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Physical and chemical changes

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Physical and chemical processes can be classified by the changes occurring on the molecular level. In general, chemical processes involve changes in chemical bonds, while physical processes involve changes only in intermolecular forces. Some processes do not fit neatly into one category: for example, when NaCl dissolves in water, ionic bonds are broken (suggesting a chemical process), but no new substances are formed (suggesting a physical process). Created by Sal Khan.

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  • piceratops seed style avatar for user vivianmartin
    *Isn't everything always changing all the time?*
    (2 votes)
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    • leaf red style avatar for user Richard
      Well if you define 'changing' as reacting in chemical reactions or undergoing physical state transitions, then no, there certain chemicals which do not change. A quick example being the nitrogen gas in the air we all breathe. Nitrogen gas has an especially strong bond between the nitrogen atoms and therefore does not react under normal conditions in the air hence why there's so much of it. It also doesn't undergo physical changes in normal conditions and remains a gas. So under normal conditions, there is no change to the nitrogen gas. You can change the conditions where you do create change though but this happens in laboratory settings. Hope that helps.
      (5 votes)
  • duskpin tree style avatar for user Cupcake_387#🧁
    How do we know the difference between physical changes and chemical changes
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Video transcript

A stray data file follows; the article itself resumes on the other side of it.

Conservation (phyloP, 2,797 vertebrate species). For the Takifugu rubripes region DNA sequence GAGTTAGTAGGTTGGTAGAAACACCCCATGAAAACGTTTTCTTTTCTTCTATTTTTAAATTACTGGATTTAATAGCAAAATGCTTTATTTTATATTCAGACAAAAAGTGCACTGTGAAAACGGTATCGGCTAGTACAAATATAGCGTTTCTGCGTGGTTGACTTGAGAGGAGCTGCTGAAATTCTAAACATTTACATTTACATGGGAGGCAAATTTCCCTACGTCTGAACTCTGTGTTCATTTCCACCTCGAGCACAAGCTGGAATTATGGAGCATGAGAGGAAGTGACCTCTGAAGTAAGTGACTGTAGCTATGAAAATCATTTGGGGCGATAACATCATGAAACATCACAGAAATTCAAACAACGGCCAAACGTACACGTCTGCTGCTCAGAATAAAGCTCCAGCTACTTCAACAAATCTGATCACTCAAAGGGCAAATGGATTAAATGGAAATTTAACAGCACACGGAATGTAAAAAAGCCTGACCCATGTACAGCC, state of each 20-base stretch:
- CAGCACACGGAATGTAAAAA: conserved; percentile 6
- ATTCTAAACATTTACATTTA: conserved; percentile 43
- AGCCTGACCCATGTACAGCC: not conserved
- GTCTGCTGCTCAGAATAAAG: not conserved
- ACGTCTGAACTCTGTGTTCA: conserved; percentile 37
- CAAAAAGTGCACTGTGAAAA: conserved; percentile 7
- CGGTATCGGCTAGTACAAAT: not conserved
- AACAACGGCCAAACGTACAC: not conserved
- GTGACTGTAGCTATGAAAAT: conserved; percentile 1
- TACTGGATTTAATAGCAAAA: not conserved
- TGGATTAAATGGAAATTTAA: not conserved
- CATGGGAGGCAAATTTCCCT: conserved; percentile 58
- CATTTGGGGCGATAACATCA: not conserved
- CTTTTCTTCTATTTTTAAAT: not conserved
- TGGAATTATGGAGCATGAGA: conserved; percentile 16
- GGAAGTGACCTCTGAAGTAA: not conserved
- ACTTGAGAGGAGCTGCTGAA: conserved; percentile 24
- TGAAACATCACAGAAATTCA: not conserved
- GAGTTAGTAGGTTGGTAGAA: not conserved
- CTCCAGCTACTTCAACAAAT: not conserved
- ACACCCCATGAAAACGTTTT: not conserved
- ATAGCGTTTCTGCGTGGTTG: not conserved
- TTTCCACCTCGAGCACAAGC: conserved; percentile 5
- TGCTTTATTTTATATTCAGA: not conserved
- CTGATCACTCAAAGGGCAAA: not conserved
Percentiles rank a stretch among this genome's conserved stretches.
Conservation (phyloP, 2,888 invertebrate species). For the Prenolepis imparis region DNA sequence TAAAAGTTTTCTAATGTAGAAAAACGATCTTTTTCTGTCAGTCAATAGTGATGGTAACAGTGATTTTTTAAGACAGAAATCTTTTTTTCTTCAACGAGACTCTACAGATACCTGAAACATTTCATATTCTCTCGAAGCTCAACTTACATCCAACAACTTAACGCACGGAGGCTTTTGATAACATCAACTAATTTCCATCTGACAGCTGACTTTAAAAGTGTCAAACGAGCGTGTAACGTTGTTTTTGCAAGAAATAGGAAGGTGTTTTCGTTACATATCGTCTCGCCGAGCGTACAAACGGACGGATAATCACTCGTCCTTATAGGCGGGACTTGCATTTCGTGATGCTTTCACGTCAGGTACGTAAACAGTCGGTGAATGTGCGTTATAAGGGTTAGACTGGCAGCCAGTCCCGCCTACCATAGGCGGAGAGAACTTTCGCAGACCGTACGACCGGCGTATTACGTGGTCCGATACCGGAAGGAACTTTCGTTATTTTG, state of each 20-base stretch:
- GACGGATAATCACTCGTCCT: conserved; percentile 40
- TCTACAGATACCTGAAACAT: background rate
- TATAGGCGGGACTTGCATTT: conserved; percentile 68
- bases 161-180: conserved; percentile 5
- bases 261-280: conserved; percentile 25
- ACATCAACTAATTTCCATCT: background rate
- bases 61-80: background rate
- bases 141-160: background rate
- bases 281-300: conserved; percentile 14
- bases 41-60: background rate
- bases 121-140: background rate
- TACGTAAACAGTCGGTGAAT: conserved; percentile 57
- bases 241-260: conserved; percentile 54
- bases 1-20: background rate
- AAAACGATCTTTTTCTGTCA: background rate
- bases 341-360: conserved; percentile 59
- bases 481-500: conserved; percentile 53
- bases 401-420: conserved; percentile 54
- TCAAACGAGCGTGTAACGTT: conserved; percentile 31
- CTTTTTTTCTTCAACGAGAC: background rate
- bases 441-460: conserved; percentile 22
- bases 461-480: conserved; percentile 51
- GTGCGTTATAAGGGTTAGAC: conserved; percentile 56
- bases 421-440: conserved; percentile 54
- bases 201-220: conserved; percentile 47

- [Instructor] So what we have are three different pictures of substances undergoing some type of change. And we're going to focus on in this video is classifying things as either being physical changes or chemical changes. And you might already have already thought about this or seen this in a previous science class. But when we talk about a physical change, we're talking about where there could be a change in properties but we're not having a change in the actual composition of what we're talking about, while in a chemical change you actually do have a change in composition, how the different constituent atoms and elements match up or connect or bond to each other might be different. So my first question to you is pause this video and we have some ice melting here. We have some propane combusting or burning here, and we have some iron rusting here. And I want you to think about which of these are physical changes, and which of these are chemical changes and why. All right, now let's first think about this water, this ice melting. And if we wanted to write it in fancy chemical language, or chemistry language, we could write this as H2O, going from its solid form to H2O going into its liquid form. Now, we don't have a change in composition, in either state whether you're looking at this liquid water here, or whether you're looking at the solid water there, you'll see a bunch of water molecules. Each oxygen is still bonded to two hydrogens. And so you're not having a change in composition. And so this over here is a physical, physical change. And if we kept heating that water up and it started to vaporize that would also be a physical change. Whereas it turns into water vapor. You have your intermolecular forces being overcome but the covalent bonds between the oxygens and the hydrogens, those aren't breaking or forming in some way. So once again, when you go from ice to water, physical change, from water to vapor or you could say from liquid to gas that is also going to be a physical change. One general rule of thumb when you think about what's going on on a microscopic level, and this is a general rule of thumb. It doesn't always apply. And we'll think about an edge case in a little bit is when you're overcoming intermolecular forces that tends to be a physical change. But if you have chemical bonds forming or breaking that would be a chemical change. Now let's think about what's going on here with the propane. If you were to write the chemical reaction here it would be propane C3H8 in gas form. It needs oxygen to combust. So for every mole of propane we have five moles of molecular oxygen in gas form. And then when it combusts you're going to produce three for every one mole of propane and five moles of molecular oxygen, you're gonna produce three moles of carbon dioxide gas and four moles of water in vapor form as well. And so what you actually have is the bonds in those molecules are actually breaking and then re forming. So you don't just have physical change going on here. You have chemical change, chemical change. One way to think about it. You had propane here before, C3 H8, after the reaction you no longer have the propane here. When you actually see as fire, which is fascinating. This is just very hot gas, and that very hot air that you're seeing, and there's gonna be some carbon dioxide in there and there's gonna be some water vapor in there. The reason why it's getting so hot is because this releases a lot of energy. Now let's think about what's going on here with this iron. If I were to write this as a chemical reaction, for every four moles of iron in solid form plus three moles of molecular oxygen in gas form, and that would just be the ambient oxygen around this iron. It is going to produce two moles of iron oxide as a solid and that's what you see there in the orange. That is the iron oxide. So notice this reaction is forming new ionic bonds in that ferrous oxide. And to undergo the reaction we had to break the metallic bonds of the solid iron and the covalent bonds in the molecular oxygen. So anytime we are breaking and making these chemical bonds we have a chemical change. Now, let me give you an interesting question. What about the dissolving of sodium chloride or table salt? So you have NaCl in its solid form, when you place it into water, you get sodium chloride in aqueous form. And how does that look when this happens? Well, sodium chloride in solid form, you know it forms this lattice because they have these ionic bonds. I'll try to draw a few of them. So it looks something like this, where we've seen this multiple times, chlorine nabs electrons becomes chloride, becomes negative. Sodium loses electron becomes a positive ion. And so they get attracted to each other and then they can form this three-dimensional lattice structure, when it is in solid form. And I'm trying my best to draw it in three dimensions over here. And actually I could put one right over here like this, but when you dissolve it into water the ions get split apart. You get the ions that all get dissolved, they get split apart in the water. And so the ionic bonds themselves are being broken. Now you could argue that, hey, you know the constituent ions are just being separated. So maybe this is a physical change or you could say, no, ionic bonds. Those are legit bonds. Those are strong bonds, and those are getting broken. And so you're also getting chemical change. And it actually turns out that this is a gray area when you're talking about dissolving a salt like this into water, whether you're talking about a physical change or you're talking about a chemical change. And actually just this past weekend, I was at the beach and we ran out of salt and I did this in reverse. I went to the ocean and I got a pot full of salt water. And it actually took me about 30 minutes to boil it. And I was able to evaporate all of the water out of it. And essentially the salt in that water was able to reform these ionic bonds. And so one could debate whether I was creating a physical or a chemical change. I was definitely doing a physical change with the water. I was evaporating it, but I was actually forming ionic bonds between the sodium and chloride. So one could argue that that was maybe a physical and a chemical change.